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07.04.2020, вторник. Московское время 19:05

Preliminary Overview Of Observations: 16 June 1996 Elections For President Of The Russian Federation

International Foundation for Election Systems

21 June 1996

Moscow

Background: IFES Election Observation for 16 June Elections.

The International Foundation for Election Systems deployed 4 teams of on-site staff and visiting consulting specialists to serve as election observers within the Russian Federation. Three teams observed elections within Moscow and the surrounding area; one team was deployed to Stavropol Kray. In addition, representatives of IFES regional offices observed remote voting at Russian embassies in Washington, DC, Bucharest and Kiev.

The primary purpose of IFES observer teams was to assess the conduct of the elections from a technical and administrative perspective. IFES' particular focus was to evaluate the procedural performance of polling stations and territorial commissions in meeting the requirements of the law, to assess the degree to which participants utilized opportunities under the law to observe the voting and counting process and to gain access to election documentation and voting results, and to evaluate the success of continuing refinements in election transparency, accountability and technology.

General Statement of Finding.

Based on the observations of IFES personnel, the administration of elections at polling sites and territorial commissions in June 1996 demonstrated significant advancement over performance observed in 1995 and 1993 elections. Comparison of the impressions of IFES observers in Moscow and Budyonovsk, however, suggest a continuing and not unexpected disparity in levels of official competence and procedural sophistication between urban and more rural or remote areas of the Russian Federation.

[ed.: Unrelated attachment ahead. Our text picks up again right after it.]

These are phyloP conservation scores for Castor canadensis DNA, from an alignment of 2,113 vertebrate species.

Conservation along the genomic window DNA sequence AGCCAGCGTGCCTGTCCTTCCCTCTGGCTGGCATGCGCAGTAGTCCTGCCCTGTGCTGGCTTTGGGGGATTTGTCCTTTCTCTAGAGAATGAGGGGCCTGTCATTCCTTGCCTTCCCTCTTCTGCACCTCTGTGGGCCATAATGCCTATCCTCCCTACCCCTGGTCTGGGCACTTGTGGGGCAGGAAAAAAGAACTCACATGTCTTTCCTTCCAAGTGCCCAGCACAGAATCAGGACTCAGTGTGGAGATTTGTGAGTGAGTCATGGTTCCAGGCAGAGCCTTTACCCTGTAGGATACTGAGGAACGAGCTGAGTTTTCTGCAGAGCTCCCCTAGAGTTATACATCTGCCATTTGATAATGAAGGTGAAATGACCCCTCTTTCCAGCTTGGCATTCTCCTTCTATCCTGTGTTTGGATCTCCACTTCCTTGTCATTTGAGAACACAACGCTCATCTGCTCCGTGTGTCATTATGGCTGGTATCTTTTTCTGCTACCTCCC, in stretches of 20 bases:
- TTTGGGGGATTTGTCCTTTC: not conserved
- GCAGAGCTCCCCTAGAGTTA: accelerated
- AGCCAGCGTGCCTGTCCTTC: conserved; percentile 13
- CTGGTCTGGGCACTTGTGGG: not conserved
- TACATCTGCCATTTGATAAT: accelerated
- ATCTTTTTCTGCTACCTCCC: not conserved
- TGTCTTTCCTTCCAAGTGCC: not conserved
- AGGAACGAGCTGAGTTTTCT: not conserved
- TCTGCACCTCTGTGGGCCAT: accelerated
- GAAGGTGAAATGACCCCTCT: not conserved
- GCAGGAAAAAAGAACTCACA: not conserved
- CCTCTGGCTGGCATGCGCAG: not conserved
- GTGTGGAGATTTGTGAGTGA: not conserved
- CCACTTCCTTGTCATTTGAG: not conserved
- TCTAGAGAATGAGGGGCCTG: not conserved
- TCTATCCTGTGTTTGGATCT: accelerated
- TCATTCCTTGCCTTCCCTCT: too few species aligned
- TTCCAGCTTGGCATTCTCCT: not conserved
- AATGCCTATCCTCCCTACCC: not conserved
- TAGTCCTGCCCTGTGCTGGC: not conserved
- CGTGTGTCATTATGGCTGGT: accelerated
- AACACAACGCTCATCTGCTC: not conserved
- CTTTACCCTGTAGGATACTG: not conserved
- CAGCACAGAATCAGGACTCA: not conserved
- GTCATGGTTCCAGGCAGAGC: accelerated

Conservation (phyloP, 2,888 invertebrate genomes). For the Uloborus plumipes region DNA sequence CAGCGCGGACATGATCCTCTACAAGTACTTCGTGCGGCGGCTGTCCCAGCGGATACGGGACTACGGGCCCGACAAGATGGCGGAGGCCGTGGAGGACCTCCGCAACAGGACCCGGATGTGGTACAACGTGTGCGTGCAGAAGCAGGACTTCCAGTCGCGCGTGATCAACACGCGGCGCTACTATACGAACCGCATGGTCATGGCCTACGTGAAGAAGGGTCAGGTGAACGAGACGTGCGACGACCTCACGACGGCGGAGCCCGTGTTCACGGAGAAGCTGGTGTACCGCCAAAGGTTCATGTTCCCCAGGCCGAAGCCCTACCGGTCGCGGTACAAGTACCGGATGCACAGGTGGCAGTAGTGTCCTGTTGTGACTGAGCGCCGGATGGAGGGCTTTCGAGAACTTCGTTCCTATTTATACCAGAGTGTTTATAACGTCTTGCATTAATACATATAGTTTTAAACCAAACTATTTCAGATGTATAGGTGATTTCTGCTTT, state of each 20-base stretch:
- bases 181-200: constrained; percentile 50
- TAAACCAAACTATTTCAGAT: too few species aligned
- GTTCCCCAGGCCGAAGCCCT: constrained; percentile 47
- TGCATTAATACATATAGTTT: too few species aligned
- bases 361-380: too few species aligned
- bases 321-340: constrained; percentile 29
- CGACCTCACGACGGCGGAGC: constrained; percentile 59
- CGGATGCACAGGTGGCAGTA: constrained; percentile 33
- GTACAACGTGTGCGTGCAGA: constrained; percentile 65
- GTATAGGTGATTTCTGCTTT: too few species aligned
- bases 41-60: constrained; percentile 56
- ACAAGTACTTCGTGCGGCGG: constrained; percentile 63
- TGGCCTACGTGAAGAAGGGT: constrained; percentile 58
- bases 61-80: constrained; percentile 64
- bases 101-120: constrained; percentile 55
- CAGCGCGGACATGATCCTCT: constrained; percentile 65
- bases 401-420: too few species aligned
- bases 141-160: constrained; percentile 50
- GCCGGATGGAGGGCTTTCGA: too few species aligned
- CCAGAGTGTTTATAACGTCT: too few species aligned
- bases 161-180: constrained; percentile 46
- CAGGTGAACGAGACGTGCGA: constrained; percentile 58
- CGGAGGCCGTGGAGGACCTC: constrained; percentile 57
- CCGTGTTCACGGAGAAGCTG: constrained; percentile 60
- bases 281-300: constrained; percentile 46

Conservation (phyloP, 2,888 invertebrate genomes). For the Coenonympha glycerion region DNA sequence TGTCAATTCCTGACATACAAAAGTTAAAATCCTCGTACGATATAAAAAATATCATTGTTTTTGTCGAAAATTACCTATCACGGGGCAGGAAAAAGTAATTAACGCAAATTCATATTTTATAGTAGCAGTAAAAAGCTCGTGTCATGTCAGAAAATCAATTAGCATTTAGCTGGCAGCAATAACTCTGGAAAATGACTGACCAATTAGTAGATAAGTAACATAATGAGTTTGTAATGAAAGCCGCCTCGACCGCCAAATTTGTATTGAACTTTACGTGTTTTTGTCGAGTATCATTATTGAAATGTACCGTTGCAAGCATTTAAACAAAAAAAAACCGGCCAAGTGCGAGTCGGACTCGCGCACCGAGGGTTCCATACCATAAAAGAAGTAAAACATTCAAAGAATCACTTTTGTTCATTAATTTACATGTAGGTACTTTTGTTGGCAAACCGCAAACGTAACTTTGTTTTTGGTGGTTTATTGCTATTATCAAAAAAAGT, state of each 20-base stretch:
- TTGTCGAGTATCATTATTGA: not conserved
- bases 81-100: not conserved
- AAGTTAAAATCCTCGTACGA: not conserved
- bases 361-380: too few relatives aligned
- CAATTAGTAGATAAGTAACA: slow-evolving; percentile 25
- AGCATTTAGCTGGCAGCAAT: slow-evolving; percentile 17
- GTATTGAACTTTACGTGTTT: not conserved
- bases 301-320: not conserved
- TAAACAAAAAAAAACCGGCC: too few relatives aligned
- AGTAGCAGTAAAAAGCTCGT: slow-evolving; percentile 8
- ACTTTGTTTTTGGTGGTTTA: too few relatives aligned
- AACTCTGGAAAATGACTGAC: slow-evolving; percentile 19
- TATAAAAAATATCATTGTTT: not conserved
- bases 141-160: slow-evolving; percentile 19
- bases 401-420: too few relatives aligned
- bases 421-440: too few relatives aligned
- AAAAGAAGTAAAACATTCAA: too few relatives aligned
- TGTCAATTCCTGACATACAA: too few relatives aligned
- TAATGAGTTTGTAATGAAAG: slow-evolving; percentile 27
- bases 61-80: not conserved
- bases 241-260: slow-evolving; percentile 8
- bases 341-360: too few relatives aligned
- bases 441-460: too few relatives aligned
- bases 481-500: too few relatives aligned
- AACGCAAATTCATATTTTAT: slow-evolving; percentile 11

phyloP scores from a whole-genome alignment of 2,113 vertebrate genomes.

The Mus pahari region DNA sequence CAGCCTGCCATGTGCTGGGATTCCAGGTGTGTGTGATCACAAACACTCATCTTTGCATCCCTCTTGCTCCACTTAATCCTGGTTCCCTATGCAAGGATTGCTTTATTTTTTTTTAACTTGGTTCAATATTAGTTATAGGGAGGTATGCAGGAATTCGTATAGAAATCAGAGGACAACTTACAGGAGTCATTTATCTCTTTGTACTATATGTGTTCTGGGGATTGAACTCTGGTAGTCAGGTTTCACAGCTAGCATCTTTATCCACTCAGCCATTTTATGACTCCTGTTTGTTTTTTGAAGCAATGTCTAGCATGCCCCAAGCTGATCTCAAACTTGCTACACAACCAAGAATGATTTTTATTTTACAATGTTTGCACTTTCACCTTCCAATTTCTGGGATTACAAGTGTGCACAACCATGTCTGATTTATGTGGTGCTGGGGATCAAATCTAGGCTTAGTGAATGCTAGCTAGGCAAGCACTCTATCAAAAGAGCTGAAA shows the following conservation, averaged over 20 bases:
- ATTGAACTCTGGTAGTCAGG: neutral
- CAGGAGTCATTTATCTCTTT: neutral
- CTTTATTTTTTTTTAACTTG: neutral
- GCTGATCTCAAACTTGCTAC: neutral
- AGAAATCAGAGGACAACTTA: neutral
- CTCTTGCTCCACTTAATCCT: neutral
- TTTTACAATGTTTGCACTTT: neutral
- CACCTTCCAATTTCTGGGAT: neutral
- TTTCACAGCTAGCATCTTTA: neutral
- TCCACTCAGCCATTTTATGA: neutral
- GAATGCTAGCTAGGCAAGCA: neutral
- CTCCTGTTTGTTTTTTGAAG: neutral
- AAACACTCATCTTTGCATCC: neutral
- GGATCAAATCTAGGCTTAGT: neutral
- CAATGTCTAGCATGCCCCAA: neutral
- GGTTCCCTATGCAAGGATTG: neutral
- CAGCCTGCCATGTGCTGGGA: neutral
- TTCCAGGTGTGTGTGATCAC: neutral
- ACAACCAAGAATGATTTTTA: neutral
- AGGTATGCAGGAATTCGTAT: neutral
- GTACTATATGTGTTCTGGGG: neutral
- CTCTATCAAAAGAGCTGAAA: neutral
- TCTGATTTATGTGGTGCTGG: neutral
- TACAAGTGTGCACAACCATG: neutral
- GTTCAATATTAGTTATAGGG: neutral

Some infractions and irregularities were observed by all IFES teams, but these appeared sporadic and non-systemic, and were insufficient to render election results unreliable. These was no evidence to indicate such problems represented an organized or pervasive attempt to interfere with the voting process or to manipulate or falsify the election outcome.

Thus, it is the conclusion of the IFES observer teams that elections for President of the Russian Federation held on 16 June 1996 were an accurate reflection of the popular will. In addition to the work of polling site and territorial election commissions reviewed by IFES observers on 16 June, it is apparent to IFES that the Central Election Commission and Subject level authorities have made great progress in improving the transparency, efficiency and professionalism of the electoral process.

Training and Official Competence.